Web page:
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Stony Brook loses to North Carolina State in Fort Worth Regional opener, 3-0

Stony Brook pitcher Daniel Zamora is taken out

Stony Brook pitcher Daniel Zamora is taken out of the game by head coach Matt Senk, left, in the seventh inning at the Fort Worth Regional of the NCAA college baseball tournament against North Carolina State in Fort Worth, Texas, on Friday, May 29, 2015. N.C. State won 3-0. Credit: AP / Brad Loper

FORT WORTH, Texas - Second-seeded North Carolina State defeated third-seeded Stony Brook, 3-0, in the opener of the NCAA Fort Worth Regional on Friday afternoon at TCU's Lupton Stadium.

Stony Brook (34-15-1) will meet fourth-seeded Sacred Heart (23-31-1) in an elimination game at 3:30 p.m. EDT Saturday. Sacred Heart dropped a 10-0 decision to top-seeded TCU (44-11) Friday night in the double-elimination tournament.

"The players won't get a sense of urgency from me," Stony Brook coach Matt Senk said. "We're disappointed but we feel like, if we get a few more timely hits, we'll get back to our winning ways."

Logan Ratledge of 24th-ranked N.C. State (35-21) hit a two-run homer in the fifth to break a scoreless tie. After working the count full and fouling off four straight pitches, Ratledge hit the 11th pitch of the at-bat about 330 feet just inside the leftfield foul pole.

"[Ratledge's] at-bat was one of the best you can have," Senk said. "[He] came out on top that time. That's part of the game."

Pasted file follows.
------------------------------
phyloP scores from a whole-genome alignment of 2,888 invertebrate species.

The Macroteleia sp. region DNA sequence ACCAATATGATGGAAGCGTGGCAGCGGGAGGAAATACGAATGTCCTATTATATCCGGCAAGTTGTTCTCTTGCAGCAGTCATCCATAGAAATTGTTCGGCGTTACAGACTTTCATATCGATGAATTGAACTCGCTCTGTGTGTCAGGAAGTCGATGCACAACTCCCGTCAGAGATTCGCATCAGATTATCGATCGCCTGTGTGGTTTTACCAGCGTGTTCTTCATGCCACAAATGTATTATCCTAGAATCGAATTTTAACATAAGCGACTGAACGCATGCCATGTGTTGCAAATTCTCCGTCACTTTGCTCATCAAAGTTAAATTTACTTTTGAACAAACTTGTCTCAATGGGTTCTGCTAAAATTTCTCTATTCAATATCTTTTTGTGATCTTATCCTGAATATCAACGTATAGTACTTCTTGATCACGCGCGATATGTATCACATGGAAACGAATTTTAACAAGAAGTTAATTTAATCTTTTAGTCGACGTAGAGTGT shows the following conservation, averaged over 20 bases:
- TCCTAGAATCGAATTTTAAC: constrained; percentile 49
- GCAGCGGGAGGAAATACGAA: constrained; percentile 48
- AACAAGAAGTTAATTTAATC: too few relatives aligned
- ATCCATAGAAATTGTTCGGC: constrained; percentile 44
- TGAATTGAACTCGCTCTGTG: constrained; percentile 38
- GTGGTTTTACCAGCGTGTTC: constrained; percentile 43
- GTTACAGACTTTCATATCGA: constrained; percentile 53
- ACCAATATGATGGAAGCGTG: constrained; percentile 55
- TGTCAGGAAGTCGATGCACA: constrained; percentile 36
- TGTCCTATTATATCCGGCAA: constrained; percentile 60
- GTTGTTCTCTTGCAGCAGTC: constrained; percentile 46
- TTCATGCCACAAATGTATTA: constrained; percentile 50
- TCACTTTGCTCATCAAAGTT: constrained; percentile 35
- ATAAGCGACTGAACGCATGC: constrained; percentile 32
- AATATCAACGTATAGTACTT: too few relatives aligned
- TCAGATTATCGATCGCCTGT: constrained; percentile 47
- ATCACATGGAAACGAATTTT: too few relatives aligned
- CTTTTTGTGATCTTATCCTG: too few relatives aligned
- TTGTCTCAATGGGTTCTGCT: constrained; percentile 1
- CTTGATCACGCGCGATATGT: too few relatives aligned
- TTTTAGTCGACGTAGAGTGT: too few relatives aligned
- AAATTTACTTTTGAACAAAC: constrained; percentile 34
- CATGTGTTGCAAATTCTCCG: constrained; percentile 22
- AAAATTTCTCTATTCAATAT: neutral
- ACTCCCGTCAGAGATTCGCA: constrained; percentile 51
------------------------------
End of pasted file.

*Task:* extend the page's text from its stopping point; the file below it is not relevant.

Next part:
Seawolves starter Daniel Zamora (7-3), who hadn't lost in his previous nine starts, allowed two earned runs in 62/3 innings in Stony Brook's first loss in 11 games.

Stony Brook had six hits, three by America East player of the year Jack Parenty and two by freshman Bobby Honeyman.

Parenty began Stony Brook's best scoring opportunity with a one-out single to center in the sixth. After walks to Rob Chavarria and Casey Baker, N.C. State reliever Will Gilbert got Andruw Gazzola to hit into a 6-4-3 double play.

N.C. State starter Curt Britt threw 51/3 shutout innings.

Baker had his hitting streak stopped at 18 games, but there's optimism for hitting in this scenic setting, which can turn into a hitter's park with a shift of the wind.

"I could see the ball well with the trees as a background," Parenty said. "It's big and you can hit some gaps in the outfield."


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